If there’s one thing we need right now, it’s a good stiff drink. And if there is a second thing we all need right now is hand sanitizer. So in a way, the craft distillery boom in recent years is a boon to us all – both things in one place. Caledonia Spirits, a Montpelier-based distillery was one of the early ones to see that connection.
“It was the first thing that crossed our minds when we learned that there was a need among first responders, food pantries, and others,” says Caledonia Spirits VP of Marketing Harrison Kahn. “While we’re continuing to make gin, we’ve essentially turned our distillery into a hand-sanitizer factory. We want to keep making it as long as there is a need.”
While alcohol was no problem, sourcing glycerin and small bottles has been a bit trickier – and if anyone wants to donate, they’re happy to accept. “We’re inviting anyone who has any additional sourcing ideas to email us at email@example.com. We would love to hear from them,” Kahn says. “As a distillery, we’re making the alcohol, and we’re working as hard as we can to source as much glycerin and as many small bottles as possible.”
The hardest part of this is figuring out how to distribute it safely and pay for the raw materials, Kahn says, “while we continue to keep our entire staff, even those who are home, on payroll with full benefits.” To that end, the distillery is accepting donations on their web site. People can "purchase" hand sanitizer at barrhill.com, but instead of the customer getting hand sanitizer, it will be donated to a local healthcare professional.
When they aren’t making hand sanitizer, Caledonia Spirits makes Barr Hill Gin, Tom Cat Gin, and Barr Hill Vodka— available in 32 states. Each of its flagship spirits is made with raw northern honey, producing a floral, slightly sweet flavor profile that is unique within the gin and vodka categories. Last year, Caledonia Spirits moved into a brand-new, solar-powered distillery near downtown Montpelier.
Caledonia isn’t alone – also in New England, Salem, N.H.-based Fabrizia Spirits is making its own line of lemon-scented hand sanitizer, after immediately shifting its focus from all-natural limoncello and ready-to-drink craft cocktails. The first 3,000 bottles, made with real lemons, were donated to first responders and health care facilities in New Hampshire and Massachusetts, and the company intends to continue making donations as long as it is producing hand sanitizer. Excess after filling local donation needs will also be available in 8-ounce and 4-ounce bottles for purchase at local Market Basket supermarkets.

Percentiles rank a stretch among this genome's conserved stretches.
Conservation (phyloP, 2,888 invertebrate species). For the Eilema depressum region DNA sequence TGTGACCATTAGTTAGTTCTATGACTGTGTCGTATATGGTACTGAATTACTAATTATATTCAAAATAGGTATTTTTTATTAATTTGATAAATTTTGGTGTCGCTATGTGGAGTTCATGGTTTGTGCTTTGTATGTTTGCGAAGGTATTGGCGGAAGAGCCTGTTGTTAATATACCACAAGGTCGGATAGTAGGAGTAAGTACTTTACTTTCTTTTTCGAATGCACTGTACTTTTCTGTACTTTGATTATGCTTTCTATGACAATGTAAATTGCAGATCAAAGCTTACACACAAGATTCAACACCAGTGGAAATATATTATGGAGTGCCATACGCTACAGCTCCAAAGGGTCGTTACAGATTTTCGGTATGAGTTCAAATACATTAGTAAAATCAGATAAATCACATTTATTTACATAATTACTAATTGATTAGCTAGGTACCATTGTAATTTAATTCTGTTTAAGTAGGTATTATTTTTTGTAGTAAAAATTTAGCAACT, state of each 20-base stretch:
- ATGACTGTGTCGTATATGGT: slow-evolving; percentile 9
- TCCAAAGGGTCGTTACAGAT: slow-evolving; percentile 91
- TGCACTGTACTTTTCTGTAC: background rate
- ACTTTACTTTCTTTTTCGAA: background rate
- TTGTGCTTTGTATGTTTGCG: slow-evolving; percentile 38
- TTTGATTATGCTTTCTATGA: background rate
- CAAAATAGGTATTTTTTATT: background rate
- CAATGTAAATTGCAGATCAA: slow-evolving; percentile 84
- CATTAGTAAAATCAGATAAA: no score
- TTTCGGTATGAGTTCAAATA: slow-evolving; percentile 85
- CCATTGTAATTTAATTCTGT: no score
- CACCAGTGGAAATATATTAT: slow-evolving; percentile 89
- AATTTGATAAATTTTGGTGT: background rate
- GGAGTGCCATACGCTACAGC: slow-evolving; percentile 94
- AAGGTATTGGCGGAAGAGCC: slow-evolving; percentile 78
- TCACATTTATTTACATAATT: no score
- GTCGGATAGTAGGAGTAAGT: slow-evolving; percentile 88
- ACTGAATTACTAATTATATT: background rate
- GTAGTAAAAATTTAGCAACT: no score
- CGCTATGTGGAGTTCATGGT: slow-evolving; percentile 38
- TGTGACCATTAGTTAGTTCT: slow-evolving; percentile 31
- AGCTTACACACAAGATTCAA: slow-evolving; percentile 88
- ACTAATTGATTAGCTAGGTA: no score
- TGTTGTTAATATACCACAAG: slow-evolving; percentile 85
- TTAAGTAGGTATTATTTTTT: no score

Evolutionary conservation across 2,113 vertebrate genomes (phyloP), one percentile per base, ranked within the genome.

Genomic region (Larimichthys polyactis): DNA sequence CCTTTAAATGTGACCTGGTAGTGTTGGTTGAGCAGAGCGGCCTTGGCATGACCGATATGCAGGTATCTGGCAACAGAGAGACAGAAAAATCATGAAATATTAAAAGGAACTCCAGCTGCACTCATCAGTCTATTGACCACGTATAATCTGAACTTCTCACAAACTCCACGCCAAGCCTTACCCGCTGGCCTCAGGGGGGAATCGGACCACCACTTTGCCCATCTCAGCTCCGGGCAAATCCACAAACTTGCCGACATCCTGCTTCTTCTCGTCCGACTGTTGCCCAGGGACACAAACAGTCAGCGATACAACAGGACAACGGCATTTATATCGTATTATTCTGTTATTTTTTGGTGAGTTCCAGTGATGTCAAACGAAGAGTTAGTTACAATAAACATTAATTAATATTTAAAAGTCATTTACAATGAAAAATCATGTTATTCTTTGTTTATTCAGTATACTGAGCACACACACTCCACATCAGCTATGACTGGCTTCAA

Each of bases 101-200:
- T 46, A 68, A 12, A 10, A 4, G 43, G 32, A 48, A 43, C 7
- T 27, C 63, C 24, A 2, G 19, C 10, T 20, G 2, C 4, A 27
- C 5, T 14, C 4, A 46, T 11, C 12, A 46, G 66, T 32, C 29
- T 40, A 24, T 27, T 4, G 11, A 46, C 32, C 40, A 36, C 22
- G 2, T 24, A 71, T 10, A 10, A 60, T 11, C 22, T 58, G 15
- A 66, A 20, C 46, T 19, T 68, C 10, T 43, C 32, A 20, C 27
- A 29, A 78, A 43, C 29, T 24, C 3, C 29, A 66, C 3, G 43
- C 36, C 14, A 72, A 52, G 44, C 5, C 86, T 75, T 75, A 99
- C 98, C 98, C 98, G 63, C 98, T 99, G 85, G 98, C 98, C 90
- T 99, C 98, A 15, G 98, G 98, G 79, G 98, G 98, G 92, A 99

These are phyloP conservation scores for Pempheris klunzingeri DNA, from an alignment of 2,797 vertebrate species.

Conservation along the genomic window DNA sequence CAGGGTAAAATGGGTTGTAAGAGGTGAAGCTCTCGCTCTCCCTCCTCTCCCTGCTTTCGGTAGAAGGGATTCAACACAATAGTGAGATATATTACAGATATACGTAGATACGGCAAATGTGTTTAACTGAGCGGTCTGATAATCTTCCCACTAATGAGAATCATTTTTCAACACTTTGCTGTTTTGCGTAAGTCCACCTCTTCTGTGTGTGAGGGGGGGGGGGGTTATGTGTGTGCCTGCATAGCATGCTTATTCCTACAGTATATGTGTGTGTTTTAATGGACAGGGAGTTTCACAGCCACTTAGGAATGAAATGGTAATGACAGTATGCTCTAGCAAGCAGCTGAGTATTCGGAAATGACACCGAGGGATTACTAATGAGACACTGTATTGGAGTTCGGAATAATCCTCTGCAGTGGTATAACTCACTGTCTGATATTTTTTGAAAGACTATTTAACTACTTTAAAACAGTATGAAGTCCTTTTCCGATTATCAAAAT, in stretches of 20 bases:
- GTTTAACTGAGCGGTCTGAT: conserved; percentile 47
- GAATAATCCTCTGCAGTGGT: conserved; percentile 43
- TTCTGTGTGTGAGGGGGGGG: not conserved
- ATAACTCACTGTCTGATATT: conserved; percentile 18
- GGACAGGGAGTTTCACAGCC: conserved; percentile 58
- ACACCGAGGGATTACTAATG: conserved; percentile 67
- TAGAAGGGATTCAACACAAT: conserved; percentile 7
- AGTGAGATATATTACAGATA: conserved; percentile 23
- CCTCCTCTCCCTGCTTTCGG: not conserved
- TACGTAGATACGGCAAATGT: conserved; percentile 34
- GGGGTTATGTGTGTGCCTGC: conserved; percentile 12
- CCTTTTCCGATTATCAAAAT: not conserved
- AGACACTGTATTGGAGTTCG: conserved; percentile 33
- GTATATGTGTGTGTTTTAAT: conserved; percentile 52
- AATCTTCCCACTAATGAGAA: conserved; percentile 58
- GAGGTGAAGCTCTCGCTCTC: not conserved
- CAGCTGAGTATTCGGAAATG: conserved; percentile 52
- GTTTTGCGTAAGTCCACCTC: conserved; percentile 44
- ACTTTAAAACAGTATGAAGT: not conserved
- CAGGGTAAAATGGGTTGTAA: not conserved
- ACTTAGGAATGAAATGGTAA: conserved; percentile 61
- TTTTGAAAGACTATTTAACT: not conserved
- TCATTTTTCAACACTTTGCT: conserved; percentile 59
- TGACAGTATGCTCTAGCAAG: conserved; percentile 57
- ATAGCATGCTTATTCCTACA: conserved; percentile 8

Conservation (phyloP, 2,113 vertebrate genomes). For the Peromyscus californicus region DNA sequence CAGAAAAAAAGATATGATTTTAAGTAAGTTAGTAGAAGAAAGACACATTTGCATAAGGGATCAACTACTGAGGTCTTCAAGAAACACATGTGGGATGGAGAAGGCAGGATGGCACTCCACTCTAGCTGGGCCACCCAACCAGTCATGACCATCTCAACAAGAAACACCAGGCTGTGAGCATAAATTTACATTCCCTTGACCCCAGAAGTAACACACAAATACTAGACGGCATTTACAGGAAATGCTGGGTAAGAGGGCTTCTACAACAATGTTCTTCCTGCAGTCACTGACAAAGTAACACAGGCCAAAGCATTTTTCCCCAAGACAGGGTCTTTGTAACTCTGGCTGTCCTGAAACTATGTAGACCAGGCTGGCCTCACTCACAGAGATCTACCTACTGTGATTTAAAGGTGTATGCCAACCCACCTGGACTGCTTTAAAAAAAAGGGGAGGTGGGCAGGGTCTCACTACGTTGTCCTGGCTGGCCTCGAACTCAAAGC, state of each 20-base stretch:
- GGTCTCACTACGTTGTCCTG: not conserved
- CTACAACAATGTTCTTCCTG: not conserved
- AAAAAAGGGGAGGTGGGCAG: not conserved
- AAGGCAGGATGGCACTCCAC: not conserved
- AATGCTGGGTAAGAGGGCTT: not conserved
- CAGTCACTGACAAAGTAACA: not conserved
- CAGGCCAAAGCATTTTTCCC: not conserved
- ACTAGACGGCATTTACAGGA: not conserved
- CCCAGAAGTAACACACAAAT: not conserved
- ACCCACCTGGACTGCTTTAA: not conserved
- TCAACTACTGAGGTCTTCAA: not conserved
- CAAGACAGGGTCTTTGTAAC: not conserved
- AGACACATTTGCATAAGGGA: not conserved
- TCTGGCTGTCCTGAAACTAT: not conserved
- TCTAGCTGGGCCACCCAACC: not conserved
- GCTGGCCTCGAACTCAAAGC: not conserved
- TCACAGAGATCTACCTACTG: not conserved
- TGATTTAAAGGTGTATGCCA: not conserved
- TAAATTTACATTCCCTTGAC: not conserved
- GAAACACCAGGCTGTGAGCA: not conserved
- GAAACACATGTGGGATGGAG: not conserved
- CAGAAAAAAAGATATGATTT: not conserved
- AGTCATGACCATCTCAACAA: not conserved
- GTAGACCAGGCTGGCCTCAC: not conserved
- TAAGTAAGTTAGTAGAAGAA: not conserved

“Shifting our focus allows us to make a positive impact on the people who are on the front lines of the fight against COVID-19,” said Phil Mastroianni, co-founder and owner, Fabrizia Spirits. “Producing our own hand sanitizer, which we are doing at cost, allows us to stay open and keep staff employed in an extremely uncertain time.”
Likewise, brands like Treaty Oak Distilling (maker of Treaty Oak Whiskey and Waterloo Gin and Bendt Distilling Co., both in Texas, has shifted gears. Bendt is making free hand sanitizer for their employees, customers, local law enforcement, first responders, Meals on Wheels volunteers and nearby businesses.
And in New York State, Finger Lakes Distilling in Burdettwill be opening its doors for locals to bring in their own empty bottles to be filled with bulk batches of house-made hand sanitizer. Taking advantage of their tasting room closing, the sanitizer will be made from beverage-grade spirits currently in stock at the distillery.
Globally, Bacardi Limited shifted production at eight of its distilleries across the globe to produce hand sanitizer for local communities. Spirits brands within the Bacardi Limited portfolio such as Grey Goose vodka, Bombay Sapphire gin, and Bacardi rum are diverting production power and resources to produce more than 267,000 gallons of hand sanitizer. The spirits company is also helping to donate these products to local communities, including to non-profits and organizations, emergency responders, and Bacardi Limited employees and contractors.
At Caledonia, they are intending to continue with the new product for as long as necessary. “Given the need for hand sanitizer, we’re shipping it as soon as we make it,” Kahn says, noting they haven’t really kept track of how much they’ve made. “While we don’t have an exact tally, we just recently partnered with the State of Vermont to make 1,500 more units for first responders. We’re sourcing glycerin from local health and beauty manufacturers, as well as anywhere else we can find it.”